Revolution is in the air. From Greece to Russia to the Middle East, people have taken to the streets to protest perceived injustices, and have even succeeded in overthrowing long-entrenched dictatorships. In America, the Occupy Wall Street movement attempted to emulate the overseas protests and filled streets and parks in dozens of cities across the country. Reflecting on the unmistakable trend, Time magazine awarded its annual “Person of the Year” title to “the Protester.”
Yet the Occupy movement has already begun to retreat. We have heard less and less about the “Occupiers” since the fall, when their protests infiltrated over 900 cities. While this retrenchment is surely due in large part to police evictions, it is not due to external pressure alone. Occupy organizations have burned through cash while new donations to the movement have dried up. In New York, Occupiers vacated their office space. In Washington D.C., predictions that 1 million Occupiers would descend upon the National Mall failed to materialize when a mere 2,000 showed up instead.
The Occupy movement is still young and may yet have tricks up its sleeve. But the fact that the protests have dissipated so quickly raises a question: why does the movement not seem to be able to sustain its motivation or the interest of its supporters?
Many pundits have suggested that one reason for flagging interest in the movement is that the Occupiers have not clearly articulated their demands. While the lack of central leadership does make it difficult to gauge the movement’s demands, one can still discern common denominators among its grievances. Occupiers demand an end to corporate influence in politics and a radical reduction in economic inequality. They demand free health care and education and jobs for everyone. Common to these demands is an opposition to some conventionally vilified institutions (the banks, the corporations, the rich), and a vague set of abstractions (democracy and justice) in whose name they are vilified.
More likely to explain the Occupiers’ retreat are the Occupiers’ demands themselves. A revolution that focuses on venting anger towards its enemies but that offers only empty clichés as alternatives is doomed to burn itself out, and quickly. Hatred for a perceived evil can never motivate action over the long term in the way that enthusiasm for the achievement of a positive ideal does.
Consider the ideals that the Occupiers claim to champion. “Democracy” means majority rule (for instance, rule by “the 99%”). But what does majority rule mean for the rights of minorities? “Justice” means granting each his due. But what is each person due, by what means, and why? All too often, these questions go unanswered by advocates of these ideals. Yet they are the questions we need answered if we are to know if the Occupiers’ revolution aims at improving our lives.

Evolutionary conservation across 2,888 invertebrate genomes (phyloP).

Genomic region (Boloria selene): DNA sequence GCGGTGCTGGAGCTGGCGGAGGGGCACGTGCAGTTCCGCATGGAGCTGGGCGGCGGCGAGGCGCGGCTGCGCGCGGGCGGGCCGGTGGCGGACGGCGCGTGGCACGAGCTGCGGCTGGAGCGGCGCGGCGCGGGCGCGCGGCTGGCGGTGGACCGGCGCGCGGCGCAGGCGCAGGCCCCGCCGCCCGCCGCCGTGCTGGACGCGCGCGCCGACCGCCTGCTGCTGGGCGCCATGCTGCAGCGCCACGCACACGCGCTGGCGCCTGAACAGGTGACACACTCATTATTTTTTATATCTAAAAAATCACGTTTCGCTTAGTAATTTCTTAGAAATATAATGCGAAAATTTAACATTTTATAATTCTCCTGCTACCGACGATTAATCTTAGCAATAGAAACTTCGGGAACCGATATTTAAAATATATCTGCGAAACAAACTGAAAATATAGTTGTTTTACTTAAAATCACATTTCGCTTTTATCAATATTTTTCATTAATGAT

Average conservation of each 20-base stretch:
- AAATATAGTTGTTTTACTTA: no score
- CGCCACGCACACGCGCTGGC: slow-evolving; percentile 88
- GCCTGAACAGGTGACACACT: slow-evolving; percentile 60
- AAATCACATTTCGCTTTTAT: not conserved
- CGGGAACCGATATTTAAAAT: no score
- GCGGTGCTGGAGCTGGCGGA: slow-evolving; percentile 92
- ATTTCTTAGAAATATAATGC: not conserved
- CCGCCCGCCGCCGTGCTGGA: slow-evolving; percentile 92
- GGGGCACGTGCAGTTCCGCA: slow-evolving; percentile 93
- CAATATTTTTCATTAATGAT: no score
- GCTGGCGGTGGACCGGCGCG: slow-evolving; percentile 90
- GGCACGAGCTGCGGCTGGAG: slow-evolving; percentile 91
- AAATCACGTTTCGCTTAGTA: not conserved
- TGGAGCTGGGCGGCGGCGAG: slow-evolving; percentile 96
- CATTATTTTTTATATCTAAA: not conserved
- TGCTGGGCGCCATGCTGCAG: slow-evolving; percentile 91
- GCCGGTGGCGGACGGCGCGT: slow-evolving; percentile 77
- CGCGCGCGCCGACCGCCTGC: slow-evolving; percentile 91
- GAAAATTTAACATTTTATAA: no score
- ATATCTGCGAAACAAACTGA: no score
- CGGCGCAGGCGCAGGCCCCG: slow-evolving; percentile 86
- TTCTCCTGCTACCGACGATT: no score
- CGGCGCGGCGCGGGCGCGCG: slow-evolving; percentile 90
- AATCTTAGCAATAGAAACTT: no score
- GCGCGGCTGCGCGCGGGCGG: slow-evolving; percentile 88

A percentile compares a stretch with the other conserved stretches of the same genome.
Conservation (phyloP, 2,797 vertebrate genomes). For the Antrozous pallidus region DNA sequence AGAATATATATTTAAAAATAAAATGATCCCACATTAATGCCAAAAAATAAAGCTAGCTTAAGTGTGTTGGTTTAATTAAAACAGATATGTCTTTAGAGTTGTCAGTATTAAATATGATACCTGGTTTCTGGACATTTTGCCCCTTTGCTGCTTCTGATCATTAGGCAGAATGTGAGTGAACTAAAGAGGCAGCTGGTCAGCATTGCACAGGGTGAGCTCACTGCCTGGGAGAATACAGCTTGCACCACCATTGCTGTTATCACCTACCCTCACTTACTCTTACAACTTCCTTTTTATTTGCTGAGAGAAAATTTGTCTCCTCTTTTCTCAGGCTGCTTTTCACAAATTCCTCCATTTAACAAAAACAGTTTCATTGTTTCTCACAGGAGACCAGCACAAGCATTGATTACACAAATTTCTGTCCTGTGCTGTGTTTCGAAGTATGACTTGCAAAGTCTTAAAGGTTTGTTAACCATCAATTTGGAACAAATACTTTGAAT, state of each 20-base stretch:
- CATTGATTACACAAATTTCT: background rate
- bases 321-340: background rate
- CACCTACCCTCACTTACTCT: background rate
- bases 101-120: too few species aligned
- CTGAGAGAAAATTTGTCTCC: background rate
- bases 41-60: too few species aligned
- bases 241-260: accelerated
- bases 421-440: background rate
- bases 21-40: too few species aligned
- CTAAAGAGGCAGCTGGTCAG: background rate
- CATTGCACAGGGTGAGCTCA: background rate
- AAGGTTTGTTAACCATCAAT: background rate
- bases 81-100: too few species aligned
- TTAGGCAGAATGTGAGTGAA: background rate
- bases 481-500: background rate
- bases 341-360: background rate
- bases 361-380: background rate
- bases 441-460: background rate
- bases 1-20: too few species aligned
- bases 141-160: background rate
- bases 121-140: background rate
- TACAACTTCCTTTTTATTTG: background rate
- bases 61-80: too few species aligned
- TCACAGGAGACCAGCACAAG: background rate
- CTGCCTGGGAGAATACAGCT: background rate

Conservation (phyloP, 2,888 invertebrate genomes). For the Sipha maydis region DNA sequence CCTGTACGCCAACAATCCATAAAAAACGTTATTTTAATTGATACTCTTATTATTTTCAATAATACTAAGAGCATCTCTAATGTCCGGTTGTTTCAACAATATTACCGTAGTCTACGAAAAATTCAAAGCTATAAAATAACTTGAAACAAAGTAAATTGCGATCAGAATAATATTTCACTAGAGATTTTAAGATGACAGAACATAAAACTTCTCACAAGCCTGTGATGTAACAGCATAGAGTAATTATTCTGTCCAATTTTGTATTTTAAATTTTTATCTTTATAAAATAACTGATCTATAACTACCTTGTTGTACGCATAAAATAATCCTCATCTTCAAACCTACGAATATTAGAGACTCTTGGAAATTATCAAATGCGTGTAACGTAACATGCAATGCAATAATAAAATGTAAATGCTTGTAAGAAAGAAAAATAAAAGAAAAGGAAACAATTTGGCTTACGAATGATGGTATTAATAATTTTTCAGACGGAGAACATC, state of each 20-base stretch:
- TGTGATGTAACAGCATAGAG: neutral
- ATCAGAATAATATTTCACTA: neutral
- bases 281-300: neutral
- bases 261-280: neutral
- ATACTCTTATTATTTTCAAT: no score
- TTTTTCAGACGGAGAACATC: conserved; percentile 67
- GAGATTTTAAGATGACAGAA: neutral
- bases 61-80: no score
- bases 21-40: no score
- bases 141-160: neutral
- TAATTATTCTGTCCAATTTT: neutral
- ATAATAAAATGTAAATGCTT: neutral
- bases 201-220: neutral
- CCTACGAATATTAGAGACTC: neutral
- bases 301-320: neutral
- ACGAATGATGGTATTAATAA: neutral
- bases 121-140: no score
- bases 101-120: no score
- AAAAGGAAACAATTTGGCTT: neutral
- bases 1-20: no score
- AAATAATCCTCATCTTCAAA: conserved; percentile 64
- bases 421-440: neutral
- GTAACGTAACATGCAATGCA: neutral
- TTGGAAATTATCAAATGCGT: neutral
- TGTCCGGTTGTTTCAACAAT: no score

In contrast to the Occupy movement, some cultural and political revolutions successfully communicated the meaning of their positive ideals thanks to the leadership of extraordinary individuals who embodied those ideals in concrete form.
Consider, for example, the breakdown of institutionalized racism in the United States. Prejudice and bigotry that had been entrenched for centuries became intolerable in the space of a mere thirty years in the mid-twentieth century. What enabled this sudden transformation was not merely the end of ignorance: racial supremacist theories had long since lost any vestige of scientific respectability. And it was not simply that the demands of the oppressed had gotten louder: crucially, some of the white majority needed to identify with the cause of oppressed minorities so they could offer their support against white racists.
Take, for example, the Tuskegee airmen and the Navajo code talkers who fought tenaciously for their lives and for the lives of their countrymen in the skies over Europe and the jungles of the Pacific. What sympathetic observer could deny them the right to life? George Washington Carver and Vivien Thomas were pioneers in science from whose innovations we all now benefit. Who could deny them the right to the liberty of their minds? Or consider Muhammad Ali and Jackie Robinson, Ella Fitzgerald and Louis Armstrong, each of whom had a marvelous capacity to achieve their happiness and the added strength to carry the rest of us along with them. Who could deny them the right to the pursuit of happiness?
These examples suggest that it was not merely rage against the crimes and injustices of the racists combined with empty language about “equality” which carried that revolution: arguably, it was also the admiration people held for exemplars of minority achievement that sensitized them to the minority plight. Racial prejudice became unacceptable in polite society when prominent minority entertainers, sports heroes, and intellectuals rose to prominence and displayed the dignity, prowess and outright tenacity that made their humanity undeniable. With their examples preceding him, Martin Luther King, Jr. could then naturally invoke the ideas of the Declaration of Independence and its promise of unalienable rights; his struggle then became one with the American struggle in the public mind.